Cabo Blanco Nature Reserve
Nestled on the extreme southern tip of the Nicoya Peninsula is the Cabo Blanco Nature Reserve, one of the most scenically beautiful areas of Costa Rica.
Cabo Blanco holds a special place in the history of Costa Rica. It was the country’s first area that was protected for nature conservation, and the first National Park created in Costa Rica in 1963. See The History of Cabo Blanco
The reserve is named after the island Cabo Blanco, located 1.6 km from the reserve’s southern tip. Since the times of the Conquistadores it has been known as the "White Cape" because encrusted guano covers the rocks. Cabo Blanco is an important seabird sanctuary and popular with ornithologists. It hosts large numbers of brown pelicans, frigate birds, laughing gulls, common terns, ospreys and Costa Rica’s largest community of brown boobies. See List of Birds in Mal Pais and Cabo Blanco (pdf)
Along the coast of the reserve are various roost trees to which large numbers of pelicans retire each evening. In the late afternoon from the beaches of Mal Pais and Santa Teresa you can watch them gliding past in their long V-shaped formations.
The abundance of bird life matches the wildlife found under water. 1,788 hectares of ocean belong to the Cabo Blanco nature reserve, protecting many species of fish, large quantities of lobster, giant conches and oyster.
The ocean in front of Malpais
Nature and Wildlife of Cabo Blanco:
The Cabo Blanco Nature Reserve encompasses 1,270 hectares of mixed forest which is classified as moist tropical forest. Around 150 species of trees have been identified. Evergreen species predominate, but deciduous dry forest species are found as well. Among the most common trees in Cabo Blanco are Madroño (Lance Wood), Guácimo (Bastard Cedar), Jobo (Hog Plum), Indio Desnudo (Gumbo Limbo) and Guarumo (Cecropia). The most abundant tree is the Pochote (Spiny Cedar) with some specimens that have grown over 40 m high. Other impressively tall trees are the Ceiba (Silk Cotton Tree) which can tower up to 60 m, and the fast growing Espavel (Wild Cashew). The unique climate and geographic location of Cabo Blanco also provides habitat for rare tree species like the Camibar which cannot be found anywhere else on the Nicoya Peninsula expect Cabo Blanco.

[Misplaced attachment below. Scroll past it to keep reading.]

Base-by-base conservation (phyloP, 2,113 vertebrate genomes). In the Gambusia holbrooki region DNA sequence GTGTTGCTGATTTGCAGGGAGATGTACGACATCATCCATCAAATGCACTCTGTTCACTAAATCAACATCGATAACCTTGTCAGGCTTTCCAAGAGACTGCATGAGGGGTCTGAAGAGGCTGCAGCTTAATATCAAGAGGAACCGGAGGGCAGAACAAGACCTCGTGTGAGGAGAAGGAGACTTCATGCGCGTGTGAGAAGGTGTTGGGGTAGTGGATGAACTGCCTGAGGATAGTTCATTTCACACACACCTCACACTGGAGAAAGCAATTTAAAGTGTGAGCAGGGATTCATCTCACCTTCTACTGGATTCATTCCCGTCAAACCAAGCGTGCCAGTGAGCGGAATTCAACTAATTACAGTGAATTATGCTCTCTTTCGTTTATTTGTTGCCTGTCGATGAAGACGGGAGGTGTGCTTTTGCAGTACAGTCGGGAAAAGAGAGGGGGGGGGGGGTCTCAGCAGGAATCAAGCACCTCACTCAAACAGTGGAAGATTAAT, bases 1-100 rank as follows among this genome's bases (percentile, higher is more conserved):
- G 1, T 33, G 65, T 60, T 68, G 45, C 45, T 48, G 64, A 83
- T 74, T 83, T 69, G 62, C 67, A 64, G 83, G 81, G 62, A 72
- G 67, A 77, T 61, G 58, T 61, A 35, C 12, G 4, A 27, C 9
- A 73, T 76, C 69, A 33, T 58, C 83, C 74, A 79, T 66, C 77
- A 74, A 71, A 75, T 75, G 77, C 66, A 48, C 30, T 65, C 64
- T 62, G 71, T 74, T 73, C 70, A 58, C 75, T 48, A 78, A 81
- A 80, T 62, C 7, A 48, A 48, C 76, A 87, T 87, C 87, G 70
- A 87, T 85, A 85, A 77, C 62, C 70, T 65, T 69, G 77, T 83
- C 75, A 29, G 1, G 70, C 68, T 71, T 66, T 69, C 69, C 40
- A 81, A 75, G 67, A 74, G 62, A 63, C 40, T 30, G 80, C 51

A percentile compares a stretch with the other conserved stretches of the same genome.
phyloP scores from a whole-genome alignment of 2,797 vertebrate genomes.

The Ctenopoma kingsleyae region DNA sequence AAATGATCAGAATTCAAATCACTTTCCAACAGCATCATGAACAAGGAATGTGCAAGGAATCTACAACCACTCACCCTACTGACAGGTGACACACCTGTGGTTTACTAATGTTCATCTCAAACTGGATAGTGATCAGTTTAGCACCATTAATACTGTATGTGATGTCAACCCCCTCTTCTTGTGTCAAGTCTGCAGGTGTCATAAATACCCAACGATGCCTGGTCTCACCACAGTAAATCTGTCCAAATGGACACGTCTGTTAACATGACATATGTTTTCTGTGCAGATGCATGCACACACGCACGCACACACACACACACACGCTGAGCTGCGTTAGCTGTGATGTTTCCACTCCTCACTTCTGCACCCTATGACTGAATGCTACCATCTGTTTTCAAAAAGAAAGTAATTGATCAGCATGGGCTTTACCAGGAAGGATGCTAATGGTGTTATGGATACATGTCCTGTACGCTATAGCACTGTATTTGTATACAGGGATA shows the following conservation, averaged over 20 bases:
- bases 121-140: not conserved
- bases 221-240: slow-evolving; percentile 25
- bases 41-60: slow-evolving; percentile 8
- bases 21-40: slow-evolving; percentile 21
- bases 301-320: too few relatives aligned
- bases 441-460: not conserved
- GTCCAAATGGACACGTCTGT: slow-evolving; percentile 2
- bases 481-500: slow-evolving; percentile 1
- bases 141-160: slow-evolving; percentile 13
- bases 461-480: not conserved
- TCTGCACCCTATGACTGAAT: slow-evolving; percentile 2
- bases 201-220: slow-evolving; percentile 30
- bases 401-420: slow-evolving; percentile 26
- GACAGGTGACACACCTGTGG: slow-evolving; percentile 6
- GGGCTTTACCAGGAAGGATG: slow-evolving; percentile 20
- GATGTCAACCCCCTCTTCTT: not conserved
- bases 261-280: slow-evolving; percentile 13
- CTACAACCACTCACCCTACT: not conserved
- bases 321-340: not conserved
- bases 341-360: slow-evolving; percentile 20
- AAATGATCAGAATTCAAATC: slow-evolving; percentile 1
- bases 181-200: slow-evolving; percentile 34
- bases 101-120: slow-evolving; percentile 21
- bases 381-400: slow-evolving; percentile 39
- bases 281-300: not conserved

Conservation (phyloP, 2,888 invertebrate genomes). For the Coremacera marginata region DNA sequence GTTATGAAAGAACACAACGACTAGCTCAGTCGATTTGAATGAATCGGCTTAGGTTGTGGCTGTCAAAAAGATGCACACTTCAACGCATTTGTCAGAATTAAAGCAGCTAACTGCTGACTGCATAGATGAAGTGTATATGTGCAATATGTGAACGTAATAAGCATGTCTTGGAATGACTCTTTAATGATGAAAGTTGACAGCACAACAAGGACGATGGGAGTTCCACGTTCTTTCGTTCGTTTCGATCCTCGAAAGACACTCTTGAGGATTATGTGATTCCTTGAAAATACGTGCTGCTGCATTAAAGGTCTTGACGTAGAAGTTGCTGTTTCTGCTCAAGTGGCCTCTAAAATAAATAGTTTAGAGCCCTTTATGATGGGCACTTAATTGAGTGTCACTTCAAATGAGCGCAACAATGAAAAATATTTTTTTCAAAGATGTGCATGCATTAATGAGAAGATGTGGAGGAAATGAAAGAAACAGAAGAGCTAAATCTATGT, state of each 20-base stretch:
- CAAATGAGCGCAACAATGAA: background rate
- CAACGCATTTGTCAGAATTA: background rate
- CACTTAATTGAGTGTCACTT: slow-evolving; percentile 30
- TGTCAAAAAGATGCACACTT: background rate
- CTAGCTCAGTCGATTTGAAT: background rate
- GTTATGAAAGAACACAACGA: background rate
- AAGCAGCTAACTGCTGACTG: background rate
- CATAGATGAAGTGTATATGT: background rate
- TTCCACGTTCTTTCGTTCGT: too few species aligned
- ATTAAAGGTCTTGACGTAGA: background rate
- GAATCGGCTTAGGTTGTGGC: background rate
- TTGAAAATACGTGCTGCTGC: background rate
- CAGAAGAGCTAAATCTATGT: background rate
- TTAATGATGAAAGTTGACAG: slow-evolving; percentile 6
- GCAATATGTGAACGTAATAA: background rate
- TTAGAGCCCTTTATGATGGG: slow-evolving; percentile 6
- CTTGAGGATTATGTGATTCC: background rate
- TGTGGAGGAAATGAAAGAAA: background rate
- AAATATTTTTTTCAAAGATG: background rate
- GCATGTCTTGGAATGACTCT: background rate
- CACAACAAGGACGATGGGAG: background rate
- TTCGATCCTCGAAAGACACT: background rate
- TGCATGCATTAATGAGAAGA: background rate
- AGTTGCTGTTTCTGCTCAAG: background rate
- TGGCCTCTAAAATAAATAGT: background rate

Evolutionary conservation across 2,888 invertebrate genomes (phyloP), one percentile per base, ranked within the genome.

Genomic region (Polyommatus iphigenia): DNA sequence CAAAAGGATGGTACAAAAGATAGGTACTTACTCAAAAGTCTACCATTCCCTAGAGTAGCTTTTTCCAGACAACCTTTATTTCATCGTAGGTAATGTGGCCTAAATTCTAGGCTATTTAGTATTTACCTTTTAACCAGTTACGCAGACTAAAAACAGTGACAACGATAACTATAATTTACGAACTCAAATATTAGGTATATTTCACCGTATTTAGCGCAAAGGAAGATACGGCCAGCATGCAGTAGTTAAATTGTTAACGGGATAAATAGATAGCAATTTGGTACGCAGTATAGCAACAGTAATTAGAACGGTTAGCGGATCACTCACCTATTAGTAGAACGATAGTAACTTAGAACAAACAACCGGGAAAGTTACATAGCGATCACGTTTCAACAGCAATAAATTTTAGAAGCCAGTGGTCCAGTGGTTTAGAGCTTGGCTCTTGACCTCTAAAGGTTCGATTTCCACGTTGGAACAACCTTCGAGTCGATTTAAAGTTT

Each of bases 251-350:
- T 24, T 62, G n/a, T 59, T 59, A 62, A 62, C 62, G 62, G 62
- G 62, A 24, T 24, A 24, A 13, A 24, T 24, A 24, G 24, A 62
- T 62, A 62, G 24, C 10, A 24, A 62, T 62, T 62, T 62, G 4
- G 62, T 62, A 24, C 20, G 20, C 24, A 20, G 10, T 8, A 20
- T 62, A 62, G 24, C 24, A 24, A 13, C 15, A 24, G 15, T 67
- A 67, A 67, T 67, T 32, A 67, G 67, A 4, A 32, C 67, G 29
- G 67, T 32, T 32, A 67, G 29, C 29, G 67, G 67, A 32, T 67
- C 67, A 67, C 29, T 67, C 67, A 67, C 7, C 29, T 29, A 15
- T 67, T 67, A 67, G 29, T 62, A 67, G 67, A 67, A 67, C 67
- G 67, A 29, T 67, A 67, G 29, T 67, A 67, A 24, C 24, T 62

The majority of Cabo Blanco is secondary forest which is around 60 years old. The remaining patch of primary forest only accounts for roughly 15% of the area. It is located at the highest point of the reserve, inaccessible for visitors.
The forest provides refuge to a large variety of animals like white-tailed deer, pacas, armadillos, anteaters, howler and capuchin monkeys, coyotes, porcupines, raccoons and coatis. There are also wild cats like ocelots, jaguarundis and margay cats but it is almost impossible to see them in the wild.
See Animals of the Nicoya Peninsula
Around 240 species of birds have been recorded in Cabo Blanco. Apart from sea birds you can also see magpie jays, motmots, long-tailed manakins, crested caracaras, black-headed and elegant trogons, chachalacas, ringed kingfishers and various types of parrots and parakeets.
Visiting Cabo Blanco
Cabo Blanco was originally established as an "Absolute Nature Reserve" whose access was restricted to scientists and park rangers. Today visitors are allowed to hike through the reserve on two designated trails: the "Sueco" and the "Danes Trail".